There is a relatively finite amount of water on Earth which cycles through the atmosphere, on land, and in the oceans. Some of it rests in deep underground aquifers where it has been since prehistoric times. An increasingly warm climate impacts how water cycles, It is getting hotter. “Earth’s global average surface temperature in 2020 tied with 2016 as the warmest year on record,” according to an analysis by NASA. The oceans are getting warmer too.

Rising air and water temperatures and changes in precipitation are intensifying droughts, increasing heavy downpours, reducing snowpack, and causing declines in surface water quality, with varying impacts across regions. Future warming will add to the stress on water supplies and adversely impact the availability of water in parts of the United States.

Fourth National Climate Assessment.

The problem goes beyond Iowa. The Hoover Dam, located on the Colorado River near the Nevada-Arizona border, is suffering the consequences of drought. Lake Mead, the artificial lake created behind the dam, is at a lower water level than was when it was built. The water shortage will impact 25 million people including in the cities of Los Angeles, San Diego, Phoenix, Tucson and Las Vegas.

Farmers are abandoning crops, Nevada is banning the watering of about one-third of the lawn in the Las Vegas area, and the governor of Utah is literally asking people to pray for rain.

Firefighters are facing worsening conditions this summer — after nearly 10,000 fires in California alone during the last wildfire season burned 4.2 million acres (1.7 million hectares), an area nearly as large as Kuwait.

Reuters, June 10, 2021

Water in California’s Lake Oroville will fall so low this summer that its hydroelectric power plant may be forced to shut down for the first time.

We must do something more than pray for rain. It begins with recognition.

The Lakota phrase “Mní wičhóni” (“Water is life”) was the protest anthem from Standing Rock heard around the world, but it also has a spiritual meaning rooted in Indigenous world views. For Native Americans, water does not only sustain life, it is sacred.

Action to prevent drought must include acknowledging that climate change is real, something Senators Chuck Grassley and Joni Ernst have both done. The next step is addressing the climate crisis through policy and legislation and that’s been the rub. The climate crisis is more complicated than any single policy or law.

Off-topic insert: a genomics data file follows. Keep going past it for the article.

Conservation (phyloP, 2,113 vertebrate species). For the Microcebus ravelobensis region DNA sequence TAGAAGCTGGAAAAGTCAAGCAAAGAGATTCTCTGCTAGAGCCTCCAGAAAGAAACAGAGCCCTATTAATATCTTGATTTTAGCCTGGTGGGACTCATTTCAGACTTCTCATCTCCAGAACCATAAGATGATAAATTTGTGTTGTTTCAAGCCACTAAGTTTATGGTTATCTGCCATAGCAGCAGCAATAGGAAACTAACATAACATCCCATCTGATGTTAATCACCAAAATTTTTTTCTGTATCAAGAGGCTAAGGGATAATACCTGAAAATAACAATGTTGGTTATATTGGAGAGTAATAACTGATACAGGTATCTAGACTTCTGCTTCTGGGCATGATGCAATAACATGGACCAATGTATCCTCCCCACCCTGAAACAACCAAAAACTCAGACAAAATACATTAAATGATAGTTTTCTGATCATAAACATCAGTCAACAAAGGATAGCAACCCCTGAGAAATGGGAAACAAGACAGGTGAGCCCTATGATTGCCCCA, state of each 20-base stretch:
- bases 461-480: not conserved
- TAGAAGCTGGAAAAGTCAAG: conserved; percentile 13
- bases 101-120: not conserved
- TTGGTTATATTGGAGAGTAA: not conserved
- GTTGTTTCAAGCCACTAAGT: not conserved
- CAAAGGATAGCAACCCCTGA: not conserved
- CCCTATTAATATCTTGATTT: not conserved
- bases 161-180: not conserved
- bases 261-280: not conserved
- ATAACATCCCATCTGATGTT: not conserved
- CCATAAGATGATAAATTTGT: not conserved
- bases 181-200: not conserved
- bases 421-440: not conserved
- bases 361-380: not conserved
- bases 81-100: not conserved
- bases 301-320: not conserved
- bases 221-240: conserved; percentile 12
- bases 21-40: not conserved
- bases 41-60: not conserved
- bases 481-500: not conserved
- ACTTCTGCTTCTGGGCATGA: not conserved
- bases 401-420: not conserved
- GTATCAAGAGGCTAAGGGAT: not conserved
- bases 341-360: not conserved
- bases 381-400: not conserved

Peter Rolnick of Citizen’s Climate Lobby wrote a guest opinion in the Cedar Rapids Gazette on June 15, 2021. He commended the Iowa senators and Rep. Cindy Axne for supporting the bipartisan Growing Climate Solutions Act. If passed, the law would engage farmers in storing more carbon in our soil instead of emitting it into the air in the form of carbon dioxide or methane. The relationship to drought is clear. A molecule of CO2 or methane sequestered in the ground is one that does not get into the atmosphere and increase warming. Even the American Farm Bureau is in favor of this bill, which on its own raises red flags. One bill is not enough.

We need much more in the way of policy and legislation. The Biden administration’s approach of embedding work on climate change in each of the executive branch departments is important. It is up to each of us to encourage those in government to work toward viable climate solutions. There are personal actions we can take to reduce our carbon footprint, yet the most effective action is in the government arena. If constituents don’t remind members of our governing bodies to act on the climate crisis, they seem likely to forget.

We’ll know it when we hit the drought this year. News media has been forthright in reporting it because so many Iowa livelihoods depend upon the weather. When will we wake up to take action to address what is causing the drought? Not soon enough.

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Juneteenth Is A National Holiday